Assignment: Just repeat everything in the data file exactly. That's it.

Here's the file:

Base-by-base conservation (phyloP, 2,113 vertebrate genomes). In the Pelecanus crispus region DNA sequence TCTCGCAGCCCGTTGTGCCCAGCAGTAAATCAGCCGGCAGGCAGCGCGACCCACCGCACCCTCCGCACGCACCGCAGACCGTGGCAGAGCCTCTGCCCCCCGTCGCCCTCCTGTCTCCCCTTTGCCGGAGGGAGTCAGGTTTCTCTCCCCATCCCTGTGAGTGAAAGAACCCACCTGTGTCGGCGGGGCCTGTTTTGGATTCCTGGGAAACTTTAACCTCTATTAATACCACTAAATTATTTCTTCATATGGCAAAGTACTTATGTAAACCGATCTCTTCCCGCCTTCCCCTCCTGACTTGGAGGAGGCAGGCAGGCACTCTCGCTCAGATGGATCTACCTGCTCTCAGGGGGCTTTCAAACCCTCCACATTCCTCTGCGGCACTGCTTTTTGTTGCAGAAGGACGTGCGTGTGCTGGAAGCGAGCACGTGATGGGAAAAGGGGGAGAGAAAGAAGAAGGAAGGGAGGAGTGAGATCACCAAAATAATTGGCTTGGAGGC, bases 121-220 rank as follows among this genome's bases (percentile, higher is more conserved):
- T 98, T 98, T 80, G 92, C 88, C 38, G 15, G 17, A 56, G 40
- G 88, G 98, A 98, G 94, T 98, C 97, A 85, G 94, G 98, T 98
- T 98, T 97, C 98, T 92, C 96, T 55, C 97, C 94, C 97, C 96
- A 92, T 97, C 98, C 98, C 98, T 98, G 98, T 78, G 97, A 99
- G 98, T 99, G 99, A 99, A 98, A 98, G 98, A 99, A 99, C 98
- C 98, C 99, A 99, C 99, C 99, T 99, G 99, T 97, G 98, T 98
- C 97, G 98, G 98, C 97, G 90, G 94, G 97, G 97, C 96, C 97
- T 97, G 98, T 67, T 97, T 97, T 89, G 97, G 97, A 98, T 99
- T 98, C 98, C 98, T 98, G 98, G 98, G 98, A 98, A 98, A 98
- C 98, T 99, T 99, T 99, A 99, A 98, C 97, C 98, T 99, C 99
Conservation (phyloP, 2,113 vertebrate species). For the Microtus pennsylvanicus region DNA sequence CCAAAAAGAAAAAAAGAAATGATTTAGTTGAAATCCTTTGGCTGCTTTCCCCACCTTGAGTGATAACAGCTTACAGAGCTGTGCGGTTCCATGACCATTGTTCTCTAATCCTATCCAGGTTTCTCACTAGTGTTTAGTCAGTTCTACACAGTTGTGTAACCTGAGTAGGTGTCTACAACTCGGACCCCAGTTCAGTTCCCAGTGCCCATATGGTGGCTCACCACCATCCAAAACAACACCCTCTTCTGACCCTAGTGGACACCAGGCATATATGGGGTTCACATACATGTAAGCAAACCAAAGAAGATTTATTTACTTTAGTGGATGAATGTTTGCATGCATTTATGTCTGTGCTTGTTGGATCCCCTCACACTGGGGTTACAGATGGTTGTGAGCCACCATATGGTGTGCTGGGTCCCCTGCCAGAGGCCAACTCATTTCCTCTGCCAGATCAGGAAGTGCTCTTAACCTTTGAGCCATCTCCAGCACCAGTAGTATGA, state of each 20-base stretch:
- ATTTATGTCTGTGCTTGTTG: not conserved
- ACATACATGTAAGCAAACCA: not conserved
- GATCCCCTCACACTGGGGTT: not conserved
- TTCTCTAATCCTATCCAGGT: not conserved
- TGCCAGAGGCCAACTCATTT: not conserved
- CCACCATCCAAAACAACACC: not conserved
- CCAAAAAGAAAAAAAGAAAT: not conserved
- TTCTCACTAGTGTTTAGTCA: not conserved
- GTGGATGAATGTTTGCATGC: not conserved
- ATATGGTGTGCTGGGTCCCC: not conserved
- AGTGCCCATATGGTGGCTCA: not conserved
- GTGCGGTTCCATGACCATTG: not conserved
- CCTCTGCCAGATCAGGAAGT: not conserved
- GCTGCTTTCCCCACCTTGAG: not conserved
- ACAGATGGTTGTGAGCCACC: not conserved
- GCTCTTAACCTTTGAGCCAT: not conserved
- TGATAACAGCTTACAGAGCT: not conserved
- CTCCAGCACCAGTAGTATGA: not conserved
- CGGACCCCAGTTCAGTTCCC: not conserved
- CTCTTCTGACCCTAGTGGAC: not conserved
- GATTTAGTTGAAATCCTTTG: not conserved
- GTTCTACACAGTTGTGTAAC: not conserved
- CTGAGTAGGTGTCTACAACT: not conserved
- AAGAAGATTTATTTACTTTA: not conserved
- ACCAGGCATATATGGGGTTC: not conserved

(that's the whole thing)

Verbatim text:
Base-by-base conservation (phyloP, 2,113 vertebrate genomes). In the Pelecanus crispus region DNA sequence TCTCGCAGCCCGTTGTGCCCAGCAGTAAATCAGCCGGCAGGCAGCGCGACCCACCGCACCCTCCGCACGCACCGCAGACCGTGGCAGAGCCTCTGCCCCCCGTCGCCCTCCTGTCTCCCCTTTGCCGGAGGGAGTCAGGTTTCTCTCCCCATCCCTGTGAGTGAAAGAACCCACCTGTGTCGGCGGGGCCTGTTTTGGATTCCTGGGAAACTTTAACCTCTATTAATACCACTAAATTATTTCTTCATATGGCAAAGTACTTATGTAAACCGATCTCTTCCCGCCTTCCCCTCCTGACTTGGAGGAGGCAGGCAGGCACTCTCGCTCAGATGGATCTACCTGCTCTCAGGGGGCTTTCAAACCCTCCACATTCCTCTGCGGCACTGCTTTTTGTTGCAGAAGGACGTGCGTGTGCTGGAAGCGAGCACGTGATGGGAAAAGGGGGAGAGAAAGAAGAAGGAAGGGAGGAGTGAGATCACCAAAATAATTGGCTTGGAGGC, bases 121-220 rank as follows among this genome's bases (percentile, higher is more conserved):
- T 98, T 98, T 80, G 92, C 88, C 38, G 15, G 17, A 56, G 40
- G 88, G 98, A 98, G 94, T 98, C 97, A 85, G 94, G 98, T 98
- T 98, T 97, C 98, T 92, C 96, T 55, C 97, C 94, C 97, C 96
- A 92, T 97, C 98, C 98, C 98, T 98, G 98, T 78, G 97, A 99
- G 98, T 99, G 99, A 99, A 98, A 98, G 98, A 99, A 99, C 98
- C 98, C 99, A 99, C 99, C 99, T 99, G 99, T 97, G 98, T 98
- C 97, G 98, G 98, C 97, G 90, G 94, G 97, G 97, C 96, C 97
- T 97, G 98, T 67, T 97, T 97, T 89, G 97, G 97, A 98, T 99
- T 98, C 98, C 98, T 98, G 98, G 98, G 98, A 98, A 98, A 98
- C 98, T 99, T 99, T 99, A 99, A 98, C 97, C 98, T 99, C 99
Conservation (phyloP, 2,113 vertebrate species). For the Microtus pennsylvanicus region DNA sequence CCAAAAAGAAAAAAAGAAATGATTTAGTTGAAATCCTTTGGCTGCTTTCCCCACCTTGAGTGATAACAGCTTACAGAGCTGTGCGGTTCCATGACCATTGTTCTCTAATCCTATCCAGGTTTCTCACTAGTGTTTAGTCAGTTCTACACAGTTGTGTAACCTGAGTAGGTGTCTACAACTCGGACCCCAGTTCAGTTCCCAGTGCCCATATGGTGGCTCACCACCATCCAAAACAACACCCTCTTCTGACCCTAGTGGACACCAGGCATATATGGGGTTCACATACATGTAAGCAAACCAAAGAAGATTTATTTACTTTAGTGGATGAATGTTTGCATGCATTTATGTCTGTGCTTGTTGGATCCCCTCACACTGGGGTTACAGATGGTTGTGAGCCACCATATGGTGTGCTGGGTCCCCTGCCAGAGGCCAACTCATTTCCTCTGCCAGATCAGGAAGTGCTCTTAACCTTTGAGCCATCTCCAGCACCAGTAGTATGA, state of each 20-base stretch:
- ATTTATGTCTGTGCTTGTTG: not conserved
- ACATACATGTAAGCAAACCA: not conserved
- GATCCCCTCACACTGGGGTT: not conserved
- TTCTCTAATCCTATCCAGGT: not conserved
- TGCCAGAGGCCAACTCATTT: not conserved
- CCACCATCCAAAACAACACC: not conserved
- CCAAAAAGAAAAAAAGAAAT: not conserved
- TTCTCACTAGTGTTTAGTCA: not conserved
- GTGGATGAATGTTTGCATGC: not conserved
- ATATGGTGTGCTGGGTCCCC: not conserved
- AGTGCCCATATGGTGGCTCA: not conserved
- GTGCGGTTCCATGACCATTG: not conserved
- CCTCTGCCAGATCAGGAAGT: not conserved
- GCTGCTTTCCCCACCTTGAG: not conserved
- ACAGATGGTTGTGAGCCACC: not conserved
- GCTCTTAACCTTTGAGCCAT: not conserved
- TGATAACAGCTTACAGAGCT: not conserved
- CTCCAGCACCAGTAGTATGA: not conserved
- CGGACCCCAGTTCAGTTCCC: not conserved
- CTCTTCTGACCCTAGTGGAC: not conserved
- GATTTAGTTGAAATCCTTTG: not conserved
- GTTCTACACAGTTGTGTAAC: not conserved
- CTGAGTAGGTGTCTACAACT: not conserved
- AAGAAGATTTATTTACTTTA: not conserved
- ACCAGGCATATATGGGGTTC: not conserved